Oh Jerusalem, you’ve given me so much this weekend: adventure, good fellowship, a sun-burned nose, and a heart-full for pondering.
This Good Friday was also the night of the Passover Seder meal. There I saw the echoes of the Last Supper, with Jesus as our Passover lamb, who hides us from judgment — if we only abide in Him, safe behind the blood-daubed door. At this supper, Jesus showed Himself as the humble bread of life, soon to be pierced and broken, hidden, then revealed.
And today: What day is it? Depends on who you ask. It’s the second day of Passover for the Jewish people. It’s Palm Sunday for the Eastern Christians, and for the West, it’s Easter. All these holidays make for a very full city, giving me a much keener feeling of what it must have meant for Jesus and His disciples to encounter “the multitudes” who were part of His life, day after day after day. And especially in Jerusalem.
I wonder: why did the women who went to anoint Jesus go out at dawn? Did grief disturb their sleep, and they simply decided to do something good with their wakefulness? Or did they want to avoid the crowds?
I left home this morning when the streets were empty, and the moon was still big in the pale, pale sky. But I was not at the Garden Tomb alone. Believe me, it was packed with guests from six continents, celebrating what the women found: their risen Lord. There’s something strange and wonderful about worshiping in a garden, with benches in every open space, and only trees for a roof.
It wasn’t even 8 o’clock when we were done, and the Old City was still empty, most shops still boarded up. I stopped for a moment at the other, more ancient site for Jesus’ tomb, where a quiet service was in progress. But by 11 (when I returned after breakfast) there were multitudes!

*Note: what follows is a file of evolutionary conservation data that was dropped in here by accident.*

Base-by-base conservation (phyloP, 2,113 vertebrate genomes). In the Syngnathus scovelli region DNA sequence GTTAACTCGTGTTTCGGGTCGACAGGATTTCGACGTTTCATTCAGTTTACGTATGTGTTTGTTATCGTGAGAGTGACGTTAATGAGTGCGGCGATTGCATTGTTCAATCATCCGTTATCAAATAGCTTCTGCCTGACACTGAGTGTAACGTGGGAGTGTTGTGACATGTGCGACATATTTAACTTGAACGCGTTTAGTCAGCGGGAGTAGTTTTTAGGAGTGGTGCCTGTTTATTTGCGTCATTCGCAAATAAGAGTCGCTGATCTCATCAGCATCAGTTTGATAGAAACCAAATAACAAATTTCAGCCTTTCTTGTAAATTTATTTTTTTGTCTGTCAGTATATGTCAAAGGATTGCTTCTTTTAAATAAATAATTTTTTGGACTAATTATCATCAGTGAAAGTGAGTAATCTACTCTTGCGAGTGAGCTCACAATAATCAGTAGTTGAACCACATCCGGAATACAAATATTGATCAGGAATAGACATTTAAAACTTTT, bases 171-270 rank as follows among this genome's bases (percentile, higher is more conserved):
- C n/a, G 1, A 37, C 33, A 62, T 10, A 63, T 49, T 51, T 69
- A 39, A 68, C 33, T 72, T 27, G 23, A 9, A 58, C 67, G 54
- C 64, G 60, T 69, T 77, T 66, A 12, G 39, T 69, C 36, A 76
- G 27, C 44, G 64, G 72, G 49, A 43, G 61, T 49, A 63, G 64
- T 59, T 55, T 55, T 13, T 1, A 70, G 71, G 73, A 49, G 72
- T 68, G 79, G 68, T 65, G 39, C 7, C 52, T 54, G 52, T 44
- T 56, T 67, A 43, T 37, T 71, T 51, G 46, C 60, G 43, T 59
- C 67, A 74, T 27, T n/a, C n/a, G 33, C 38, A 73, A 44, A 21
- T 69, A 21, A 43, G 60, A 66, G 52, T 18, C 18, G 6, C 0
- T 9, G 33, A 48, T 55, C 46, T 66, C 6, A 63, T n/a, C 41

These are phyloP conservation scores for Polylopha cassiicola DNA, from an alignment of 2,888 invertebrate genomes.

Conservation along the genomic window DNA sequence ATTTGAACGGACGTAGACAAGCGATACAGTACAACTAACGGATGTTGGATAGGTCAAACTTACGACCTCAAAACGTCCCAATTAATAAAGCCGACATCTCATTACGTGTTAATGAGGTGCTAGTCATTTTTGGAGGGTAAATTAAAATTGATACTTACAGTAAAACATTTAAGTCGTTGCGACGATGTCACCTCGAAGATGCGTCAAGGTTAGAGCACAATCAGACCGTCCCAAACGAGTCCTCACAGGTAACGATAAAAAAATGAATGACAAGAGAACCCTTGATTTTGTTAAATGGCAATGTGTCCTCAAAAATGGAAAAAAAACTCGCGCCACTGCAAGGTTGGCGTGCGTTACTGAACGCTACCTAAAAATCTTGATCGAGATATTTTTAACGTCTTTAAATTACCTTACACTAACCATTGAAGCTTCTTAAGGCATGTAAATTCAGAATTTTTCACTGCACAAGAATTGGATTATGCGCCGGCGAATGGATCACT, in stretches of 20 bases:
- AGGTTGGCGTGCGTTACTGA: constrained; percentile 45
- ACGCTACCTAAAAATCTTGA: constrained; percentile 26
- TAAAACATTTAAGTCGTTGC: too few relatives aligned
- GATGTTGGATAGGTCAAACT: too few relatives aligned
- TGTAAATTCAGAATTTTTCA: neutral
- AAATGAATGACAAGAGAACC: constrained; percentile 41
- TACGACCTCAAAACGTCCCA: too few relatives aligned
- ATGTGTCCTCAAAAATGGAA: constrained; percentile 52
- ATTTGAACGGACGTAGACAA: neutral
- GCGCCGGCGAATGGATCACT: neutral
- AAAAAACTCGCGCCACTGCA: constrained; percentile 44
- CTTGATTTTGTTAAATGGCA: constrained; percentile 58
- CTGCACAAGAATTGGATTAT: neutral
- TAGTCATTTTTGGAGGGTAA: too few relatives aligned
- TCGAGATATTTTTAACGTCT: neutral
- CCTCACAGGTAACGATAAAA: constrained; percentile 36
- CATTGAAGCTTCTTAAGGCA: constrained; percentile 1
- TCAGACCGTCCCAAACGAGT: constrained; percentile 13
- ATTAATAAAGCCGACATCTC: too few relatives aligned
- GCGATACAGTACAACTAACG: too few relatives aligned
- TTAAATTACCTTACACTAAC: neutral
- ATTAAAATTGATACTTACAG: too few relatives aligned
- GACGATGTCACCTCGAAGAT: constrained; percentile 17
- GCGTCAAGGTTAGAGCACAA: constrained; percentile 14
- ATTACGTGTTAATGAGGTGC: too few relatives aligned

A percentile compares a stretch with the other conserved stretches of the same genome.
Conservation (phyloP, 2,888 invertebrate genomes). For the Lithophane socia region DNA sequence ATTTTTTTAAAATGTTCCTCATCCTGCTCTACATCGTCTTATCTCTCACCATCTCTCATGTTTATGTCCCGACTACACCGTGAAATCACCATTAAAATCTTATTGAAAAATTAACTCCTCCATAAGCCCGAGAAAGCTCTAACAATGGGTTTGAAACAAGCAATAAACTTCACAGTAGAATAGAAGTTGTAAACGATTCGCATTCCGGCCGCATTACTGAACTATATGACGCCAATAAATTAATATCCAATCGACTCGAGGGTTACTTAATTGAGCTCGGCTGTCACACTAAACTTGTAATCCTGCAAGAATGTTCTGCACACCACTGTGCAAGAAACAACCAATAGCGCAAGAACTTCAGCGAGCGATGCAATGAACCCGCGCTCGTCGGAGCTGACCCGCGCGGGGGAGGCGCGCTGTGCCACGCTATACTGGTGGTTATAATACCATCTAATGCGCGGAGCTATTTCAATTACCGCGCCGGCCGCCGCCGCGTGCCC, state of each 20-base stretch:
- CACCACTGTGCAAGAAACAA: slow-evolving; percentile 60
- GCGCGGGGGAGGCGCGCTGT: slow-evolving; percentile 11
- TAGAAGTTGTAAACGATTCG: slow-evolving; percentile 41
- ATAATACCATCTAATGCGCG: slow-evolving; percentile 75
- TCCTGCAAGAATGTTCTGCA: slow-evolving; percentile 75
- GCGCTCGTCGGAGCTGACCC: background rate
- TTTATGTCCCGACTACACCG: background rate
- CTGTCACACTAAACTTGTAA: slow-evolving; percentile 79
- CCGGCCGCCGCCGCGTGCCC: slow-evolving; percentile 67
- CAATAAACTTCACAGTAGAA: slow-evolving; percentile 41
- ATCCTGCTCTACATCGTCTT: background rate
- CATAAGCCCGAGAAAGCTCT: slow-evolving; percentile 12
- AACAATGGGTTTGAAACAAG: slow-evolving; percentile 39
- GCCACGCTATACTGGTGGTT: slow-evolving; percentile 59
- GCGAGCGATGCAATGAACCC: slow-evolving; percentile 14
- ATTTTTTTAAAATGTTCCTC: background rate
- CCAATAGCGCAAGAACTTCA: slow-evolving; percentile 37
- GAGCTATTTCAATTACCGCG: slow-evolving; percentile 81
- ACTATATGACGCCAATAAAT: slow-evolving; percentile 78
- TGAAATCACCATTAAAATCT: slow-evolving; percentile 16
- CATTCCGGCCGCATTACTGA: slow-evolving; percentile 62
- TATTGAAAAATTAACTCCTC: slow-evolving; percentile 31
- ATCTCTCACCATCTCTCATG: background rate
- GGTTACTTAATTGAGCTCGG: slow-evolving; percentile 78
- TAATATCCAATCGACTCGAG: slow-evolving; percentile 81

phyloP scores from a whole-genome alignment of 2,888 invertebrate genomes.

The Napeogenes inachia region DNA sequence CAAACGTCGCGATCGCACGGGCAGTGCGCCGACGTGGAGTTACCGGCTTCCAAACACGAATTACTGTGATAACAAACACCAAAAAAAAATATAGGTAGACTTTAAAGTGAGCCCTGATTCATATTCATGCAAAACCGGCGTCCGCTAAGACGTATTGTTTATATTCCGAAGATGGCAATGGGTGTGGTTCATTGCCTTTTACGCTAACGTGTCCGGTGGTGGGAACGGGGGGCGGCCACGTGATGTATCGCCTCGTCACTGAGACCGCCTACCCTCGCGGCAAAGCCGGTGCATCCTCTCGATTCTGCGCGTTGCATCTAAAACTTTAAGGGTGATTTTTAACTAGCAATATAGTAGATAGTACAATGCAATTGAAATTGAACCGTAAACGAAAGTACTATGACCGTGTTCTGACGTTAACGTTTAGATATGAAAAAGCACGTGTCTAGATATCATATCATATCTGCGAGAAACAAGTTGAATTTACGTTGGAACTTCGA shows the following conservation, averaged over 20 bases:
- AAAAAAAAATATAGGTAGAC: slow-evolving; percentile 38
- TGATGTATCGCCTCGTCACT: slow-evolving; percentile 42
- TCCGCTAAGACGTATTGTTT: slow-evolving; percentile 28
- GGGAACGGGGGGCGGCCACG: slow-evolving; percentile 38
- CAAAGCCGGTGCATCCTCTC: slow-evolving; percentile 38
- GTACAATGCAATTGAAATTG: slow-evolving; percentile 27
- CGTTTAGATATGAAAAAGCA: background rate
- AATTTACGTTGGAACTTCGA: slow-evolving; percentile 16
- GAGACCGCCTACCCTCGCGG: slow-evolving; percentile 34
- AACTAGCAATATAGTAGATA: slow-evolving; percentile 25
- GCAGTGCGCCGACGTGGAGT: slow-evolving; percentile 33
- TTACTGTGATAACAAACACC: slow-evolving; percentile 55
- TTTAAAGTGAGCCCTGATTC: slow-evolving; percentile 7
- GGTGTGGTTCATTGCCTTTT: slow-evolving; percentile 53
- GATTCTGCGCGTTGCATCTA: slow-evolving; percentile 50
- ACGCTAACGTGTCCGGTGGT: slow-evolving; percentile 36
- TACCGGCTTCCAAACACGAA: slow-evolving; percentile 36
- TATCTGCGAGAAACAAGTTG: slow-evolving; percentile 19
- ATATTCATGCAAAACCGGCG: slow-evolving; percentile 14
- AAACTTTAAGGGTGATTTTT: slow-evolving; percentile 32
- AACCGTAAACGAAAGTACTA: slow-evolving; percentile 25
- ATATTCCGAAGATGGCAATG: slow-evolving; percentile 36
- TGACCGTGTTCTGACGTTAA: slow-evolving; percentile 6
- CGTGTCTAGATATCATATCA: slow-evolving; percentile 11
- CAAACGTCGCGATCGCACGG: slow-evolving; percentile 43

Do you think crowds have personalities of their own? I’m beginning to suspect they do. On other Easters, I’ve sensed an attitude of devotion. Today I was reminded of the crowds who pressed roughly in on Jesus, each person intent on getting a miracle. The kind of crowd that sweeps you along like a leaf in a river, and makes you just a little afraid. The kind where it seemed crazy to the disciples when Jesus asked, “Who touched me?” Yet He recognized the slightest touch of faith.
Outside the church, the human river ran happier and more freely. I saw an Easter parade (bagpipes, drums, and scouts), and another parade for Palm Sunday (drums and scouts, and palm branches).
With a heart so full, I understood the disciples who walked to Emmaus on the very first Resurrection Day, talking and pondering about all that had happened in Jerusalem that weekend. I skipped the bus and walked home instead, craving some time to think.
The sun was bright and hot. Wisteria hung down over walkways, and I passed fields of wildflowers: wild mustard, scarlet poppies, and Queen Ann’s lace. I heard birdsong and playing children, and saw whole families out walking or picnicking together. I was almost home when I realized a new facet of the Resurrection. Wasn’t it a miracle that though multitudes followed Him throughout His entire story, Jesus greeted Mary in the garden by name?
He knew her. He knows me. And He knows the merry, solemn, anxious, desperate, joyful crowd I saw today as a galaxy of unique individuals — each of them by name.